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Developing Indian football: A lesson from Japan

Tashi Dorjey
Editor's Pick
5.38K   //    27 Mar 2013, 13:43 IST

Indian football is currently going through its worst phase. It is languishing in the 140s-170s in FIFA rankings in recent times, losing to Myanmar in the AFC challenge cup qualifiers and no silver lining in sight for the near future. From securing the fourth position at the 1956 Melbourne Olympics and winning the gold at the 1962 Jakarta Asian games to the current state of affairs, it has been a continuous downward spiral. Meanwhile, during the same period, Japan has undertaken the opposite journey from being continental minnows to a major football nation in the world. The top leagues of the world are teeming with Japanese recruits like Kagawa, Miyaichi, Honda, Nagatomo, Uchida, Usami, etc.

The transformation of Japan has been miraculous by any standards. Back in the 1980s, the scenario in Japan was strikingly similar to the present day India. It too had been unable to capitalize on the bronze medal winning performance at the 1968 Mexico Olympics and failed to qualify for the Asia cup even once. Baseball was the dominant sport in the country by some distance and though an occasional AC Milan or Real Madrid tour would draw huge crowds to the stadium, a football culture was still non-existent.

The difference started thereafter, with Japan taking some concrete steps based on a systematic plan for developing football. The Japanese Soccer League set up in 1965 was replaced by the Japanese Professional Football League or the J-league in 1991. Big names like Zico were signed up to increase the popularity of the league. In the recent years, US, China, etc have also tried to do the same for their leagues. Even in India, a similar concept was initiated at the local level in Bengal before some financial hurdles and lack of venues forced its indefinite postponement.

However, the most important aspect of the strategy was the developmental activities initiated at the grassroots level. However good the league became, it would have been meaningless if there was no regular supply of talented youngsters locally.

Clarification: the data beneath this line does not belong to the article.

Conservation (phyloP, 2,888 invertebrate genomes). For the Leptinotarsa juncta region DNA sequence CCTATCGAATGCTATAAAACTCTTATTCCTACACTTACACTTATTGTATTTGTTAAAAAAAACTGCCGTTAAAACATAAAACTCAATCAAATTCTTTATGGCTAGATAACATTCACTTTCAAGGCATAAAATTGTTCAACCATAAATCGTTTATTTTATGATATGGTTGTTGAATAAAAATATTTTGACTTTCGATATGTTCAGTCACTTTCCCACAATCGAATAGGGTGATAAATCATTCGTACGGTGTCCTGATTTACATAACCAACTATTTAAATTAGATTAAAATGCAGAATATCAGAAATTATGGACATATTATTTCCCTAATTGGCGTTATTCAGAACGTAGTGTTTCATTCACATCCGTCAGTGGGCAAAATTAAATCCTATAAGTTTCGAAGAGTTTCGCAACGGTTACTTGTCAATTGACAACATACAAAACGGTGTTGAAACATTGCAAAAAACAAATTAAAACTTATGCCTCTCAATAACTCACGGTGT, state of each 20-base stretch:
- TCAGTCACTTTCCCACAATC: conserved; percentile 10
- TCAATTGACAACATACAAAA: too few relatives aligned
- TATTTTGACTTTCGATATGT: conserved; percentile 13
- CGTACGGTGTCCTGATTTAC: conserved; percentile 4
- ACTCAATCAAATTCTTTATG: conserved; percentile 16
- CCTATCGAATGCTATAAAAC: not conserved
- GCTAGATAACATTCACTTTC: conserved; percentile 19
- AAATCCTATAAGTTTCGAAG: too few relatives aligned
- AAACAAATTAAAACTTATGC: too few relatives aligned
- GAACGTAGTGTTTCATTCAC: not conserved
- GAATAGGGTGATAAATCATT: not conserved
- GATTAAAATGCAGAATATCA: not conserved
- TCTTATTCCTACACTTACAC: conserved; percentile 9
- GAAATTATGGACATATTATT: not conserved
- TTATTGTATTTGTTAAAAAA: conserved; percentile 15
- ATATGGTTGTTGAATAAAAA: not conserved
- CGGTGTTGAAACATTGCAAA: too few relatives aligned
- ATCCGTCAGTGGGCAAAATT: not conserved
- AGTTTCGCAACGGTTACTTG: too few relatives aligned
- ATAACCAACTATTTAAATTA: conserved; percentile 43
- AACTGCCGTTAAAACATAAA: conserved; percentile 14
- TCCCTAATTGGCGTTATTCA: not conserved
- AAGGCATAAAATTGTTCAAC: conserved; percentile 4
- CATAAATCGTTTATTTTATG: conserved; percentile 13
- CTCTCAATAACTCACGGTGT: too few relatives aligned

In the early 1980s, a comic strip (Manga) was started which would change the face of Japanese soccer for good. Captain Tsubasa was the footballer protagonist of the series, which became immensely popular among the children in Japan. It became a rage with children getting attracted to football in a big way. Captain Tsubasa merchandize would disappear from the shelves and football started to give tough competition to baseball as the most popular sport in the country. This series became hugely popular even in Europe and the Middle East and has been sold in around 100 countries worldwide. Many Japanese footballers like Hidetoshi Nakata & Kawaguchi as also international stars like Fernando Torres, Del Piero & Zidane have acknowledged that Captain Tsubasa inspired them as a kid to play football.

The surge in the interest in football was capitalized on with setting up of academies and leagues to provide world class football coaching and a good competitive environment at the grassroots level to further aid the development. The corporate played its part by investing in football academies. The Japanese high school league is arguably the most competitive youth league in the world. Despite being a schools league, their matches are attended by scouts from all over the world looking for quality players for their clubs. Arsene Wenger has admitted to being a big fan of the league and has been highly impressed by its standard. In fact, Ryo Miyaichi was directly picked up from a high school team to play for Arsenal.

The situation in Indian football might seem hopeless to most people, but the rapid rise of Japan should act as an inspiration for us. Football is not rocket science after all. World class football academies coupled with a competitive platform at the grassroots level and a professional national league would go a long way in helping us achieve what a country of a billion people deserves to. It’s easier said than done for sure, but the AIFF has been showing some willingness to work for it recently. There has been considerable interest from the corporate and major European clubs in India too. A regular place at the Asia cup and being able to compete well with the continent’s best in the next 5-8 years is definitely a realistic goal to work towards.

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